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Construction sector: performance evaluation amid challenges

Construction sector: performance evaluation amid challenges

Egypt’s construction sector is currently ranked second in the MENA region, coming slightly behind the UAE, the Cabinet said in a June statement.

According to an April article by GlobalData, a data and analytics company, the sector is beginning to witness a positive outturn despite project delays, suspensions, and employment cuts amid the virus breakout.

In fact, the July-March period of fiscal year 2019/2020 saw implemented investments in construction worth EGP 48.814 billion, compared to EGP 35.570 billion during the same period a year earlier, according to official figures released by the Central Bank of Egypt.

Although the coronavirus pandemic is seen to be crippling in various industries, Egypt’s construction sector has been one of the few that maneuvered the crisis well.

A roller coaster

Before the COVID-19 era, the Egyptian construction sector performed “strongly” during fiscal year 2018/2019, contributing to 6.2% of the country’s GDP, according to the “Egypt Construction” 2020 report by Mordor Intelligence.

The residential construction industry saw a compound annual growth rate of 2% from 2015 to 2019, according to the "Egypt Construction Industry Databook Series" report released by ResearchAndMarkets.com. In addition, infrastructure construction was estimated to be EGP 126 billion in 2019.

Fast forward to the pandemic period, the sector contracted by 9.1% in the first quarter (Q1) of 2020, accounting for EGP 91.35 billion of the country’s GDP income, adjusted for current prices, according to the Planning and Economic Development  Ministry’s figures.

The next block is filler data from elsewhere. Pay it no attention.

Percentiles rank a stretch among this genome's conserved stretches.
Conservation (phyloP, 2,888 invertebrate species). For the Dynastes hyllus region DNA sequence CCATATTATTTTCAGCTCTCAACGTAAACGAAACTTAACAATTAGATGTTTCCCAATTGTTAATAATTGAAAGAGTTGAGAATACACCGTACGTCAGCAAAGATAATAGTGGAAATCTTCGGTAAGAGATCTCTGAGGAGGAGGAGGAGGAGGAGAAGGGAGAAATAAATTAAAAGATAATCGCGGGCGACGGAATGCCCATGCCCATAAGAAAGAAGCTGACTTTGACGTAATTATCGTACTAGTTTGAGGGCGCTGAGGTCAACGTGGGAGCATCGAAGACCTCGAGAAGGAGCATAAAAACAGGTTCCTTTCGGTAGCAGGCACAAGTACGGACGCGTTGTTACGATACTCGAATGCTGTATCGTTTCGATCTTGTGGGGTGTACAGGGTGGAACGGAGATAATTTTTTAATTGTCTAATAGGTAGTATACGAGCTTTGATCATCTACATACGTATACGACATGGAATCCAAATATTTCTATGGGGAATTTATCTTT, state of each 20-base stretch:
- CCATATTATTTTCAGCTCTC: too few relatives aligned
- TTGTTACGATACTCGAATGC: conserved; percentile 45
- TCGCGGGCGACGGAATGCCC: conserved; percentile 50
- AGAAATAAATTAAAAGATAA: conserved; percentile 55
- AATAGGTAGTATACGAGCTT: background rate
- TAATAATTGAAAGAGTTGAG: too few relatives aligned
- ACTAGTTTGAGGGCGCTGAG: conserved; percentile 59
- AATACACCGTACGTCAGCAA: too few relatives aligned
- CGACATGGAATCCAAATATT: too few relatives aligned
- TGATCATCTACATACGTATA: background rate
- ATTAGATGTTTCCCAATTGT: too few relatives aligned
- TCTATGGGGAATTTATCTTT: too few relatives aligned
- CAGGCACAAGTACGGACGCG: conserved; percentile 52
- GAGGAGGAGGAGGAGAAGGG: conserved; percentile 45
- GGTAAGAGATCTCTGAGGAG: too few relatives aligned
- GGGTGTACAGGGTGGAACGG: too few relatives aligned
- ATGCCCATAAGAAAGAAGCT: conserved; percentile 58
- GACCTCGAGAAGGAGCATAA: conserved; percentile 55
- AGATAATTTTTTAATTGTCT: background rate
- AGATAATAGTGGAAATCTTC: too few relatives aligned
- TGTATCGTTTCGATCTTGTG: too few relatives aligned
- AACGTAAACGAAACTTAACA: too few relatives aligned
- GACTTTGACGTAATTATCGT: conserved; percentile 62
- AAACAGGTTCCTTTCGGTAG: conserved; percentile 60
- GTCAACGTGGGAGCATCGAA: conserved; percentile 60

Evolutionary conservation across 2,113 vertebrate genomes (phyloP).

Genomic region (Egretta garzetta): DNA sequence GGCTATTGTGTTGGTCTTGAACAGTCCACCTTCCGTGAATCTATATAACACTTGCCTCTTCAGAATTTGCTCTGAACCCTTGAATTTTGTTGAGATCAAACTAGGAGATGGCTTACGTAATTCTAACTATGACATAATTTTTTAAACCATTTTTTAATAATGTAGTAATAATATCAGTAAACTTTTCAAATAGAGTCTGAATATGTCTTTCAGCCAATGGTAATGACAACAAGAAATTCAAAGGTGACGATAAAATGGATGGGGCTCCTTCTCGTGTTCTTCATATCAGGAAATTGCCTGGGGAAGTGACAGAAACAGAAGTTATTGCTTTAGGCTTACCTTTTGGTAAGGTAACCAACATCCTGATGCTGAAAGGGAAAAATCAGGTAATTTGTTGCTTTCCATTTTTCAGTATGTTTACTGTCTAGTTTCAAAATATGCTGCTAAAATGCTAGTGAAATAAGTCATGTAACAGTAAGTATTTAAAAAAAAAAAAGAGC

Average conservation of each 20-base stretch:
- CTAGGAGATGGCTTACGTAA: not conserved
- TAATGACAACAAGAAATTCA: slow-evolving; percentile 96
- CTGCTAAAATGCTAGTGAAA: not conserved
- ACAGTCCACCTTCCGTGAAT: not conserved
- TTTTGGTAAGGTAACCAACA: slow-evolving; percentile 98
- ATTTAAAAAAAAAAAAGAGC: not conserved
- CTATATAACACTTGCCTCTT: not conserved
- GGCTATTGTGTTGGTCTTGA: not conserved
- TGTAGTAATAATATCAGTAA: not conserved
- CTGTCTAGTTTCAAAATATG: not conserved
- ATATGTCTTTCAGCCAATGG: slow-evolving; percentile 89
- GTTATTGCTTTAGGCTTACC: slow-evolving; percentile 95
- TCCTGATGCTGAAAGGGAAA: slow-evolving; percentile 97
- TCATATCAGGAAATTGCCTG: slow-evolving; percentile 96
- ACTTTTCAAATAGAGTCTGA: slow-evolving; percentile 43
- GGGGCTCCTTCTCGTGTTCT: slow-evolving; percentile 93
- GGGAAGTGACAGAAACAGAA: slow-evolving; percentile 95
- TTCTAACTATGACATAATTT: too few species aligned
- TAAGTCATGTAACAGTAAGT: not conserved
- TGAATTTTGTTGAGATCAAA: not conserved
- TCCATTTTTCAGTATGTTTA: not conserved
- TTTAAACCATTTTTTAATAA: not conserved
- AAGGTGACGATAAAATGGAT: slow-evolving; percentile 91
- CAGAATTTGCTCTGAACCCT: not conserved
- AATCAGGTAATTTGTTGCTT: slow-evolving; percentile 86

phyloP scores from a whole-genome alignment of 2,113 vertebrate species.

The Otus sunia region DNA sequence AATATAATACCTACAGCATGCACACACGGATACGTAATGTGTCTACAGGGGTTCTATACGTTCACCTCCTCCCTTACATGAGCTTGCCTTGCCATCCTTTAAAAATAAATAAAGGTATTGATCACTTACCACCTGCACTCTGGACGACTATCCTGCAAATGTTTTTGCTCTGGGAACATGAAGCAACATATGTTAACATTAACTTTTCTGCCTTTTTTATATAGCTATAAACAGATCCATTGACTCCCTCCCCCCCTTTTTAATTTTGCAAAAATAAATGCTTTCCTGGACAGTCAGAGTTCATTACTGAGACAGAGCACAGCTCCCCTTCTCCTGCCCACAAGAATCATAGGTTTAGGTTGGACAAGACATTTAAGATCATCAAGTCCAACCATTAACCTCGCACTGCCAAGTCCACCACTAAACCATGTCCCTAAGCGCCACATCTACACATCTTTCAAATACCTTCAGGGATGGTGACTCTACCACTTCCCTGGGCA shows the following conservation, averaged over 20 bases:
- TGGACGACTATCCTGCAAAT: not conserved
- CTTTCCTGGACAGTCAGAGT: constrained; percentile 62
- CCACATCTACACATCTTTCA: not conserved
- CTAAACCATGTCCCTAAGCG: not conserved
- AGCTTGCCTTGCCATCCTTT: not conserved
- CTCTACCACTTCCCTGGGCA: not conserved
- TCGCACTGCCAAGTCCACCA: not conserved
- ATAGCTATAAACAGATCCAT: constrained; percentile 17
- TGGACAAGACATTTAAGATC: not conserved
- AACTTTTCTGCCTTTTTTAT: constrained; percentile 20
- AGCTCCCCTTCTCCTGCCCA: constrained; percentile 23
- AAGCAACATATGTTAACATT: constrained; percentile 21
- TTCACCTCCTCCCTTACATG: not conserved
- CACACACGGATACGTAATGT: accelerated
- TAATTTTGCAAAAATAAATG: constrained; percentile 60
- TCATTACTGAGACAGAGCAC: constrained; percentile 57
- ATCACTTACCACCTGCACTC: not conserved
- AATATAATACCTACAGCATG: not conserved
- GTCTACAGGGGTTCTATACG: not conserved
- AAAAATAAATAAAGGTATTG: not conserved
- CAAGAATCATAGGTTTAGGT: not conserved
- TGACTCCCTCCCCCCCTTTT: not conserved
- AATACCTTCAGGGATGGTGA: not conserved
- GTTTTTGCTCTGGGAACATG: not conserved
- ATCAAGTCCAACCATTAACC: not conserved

However, the sector rebounded by 2.7% in Q2 2020, contributing by EGP 66.649 billion to the country’s GDP, the ministry’s figures showed.

Fitch Ratings, a US credit rating agency, highlighted in a September article that Egypt’s continued outperformance of the region is backed by the industry’s project pipeline and continued provision of government funding for infrastructure projects.

On the employment side, the government paused construction work only for two weeks, resuming work in April, local press reported. The decision helped the sector, which employs approximately 4 million people,  to be the least impacted in Q2 2020  as 288,000 jobs were cut, compared to the 624,000 jobs wiped out in the retail and wholesale sector, according to CAPMAS figures

“Thanks to the national megaprojects under construction, the unemployment rate did not increase [above] the 9.6% mark [in Q2 2020],” Abdel Mottaleb Abdel Hamid, professor of economics at the Cairo-based Sadat Academy for Management Sciences, told Al-Monitor news website in August.

He added that the numerous infrastructure projects nationwide have cushioned the negative impact of the COVID-19 pandemic on Egypt’s economy, especially growth and employment.

Although private-sector investment plummeted significantly between April and July, the government carried on its megaprojects — especially roads and bridges — as planned, Abdel Hamid explained. 

Other hurdles emerging?

The country moved in May to halt building activities in a bid to limit building violations and illegal construction across the country, affecting all its sub-industries.

In May, Local Development Minister Mahmoud Shaarawy announced a six-month ban on construction permits in urban centers including Greater Cairo and Alexandria.

This came after President Abdel Fattah El Sisi ordered the government to halt construction in response to continued building code violations.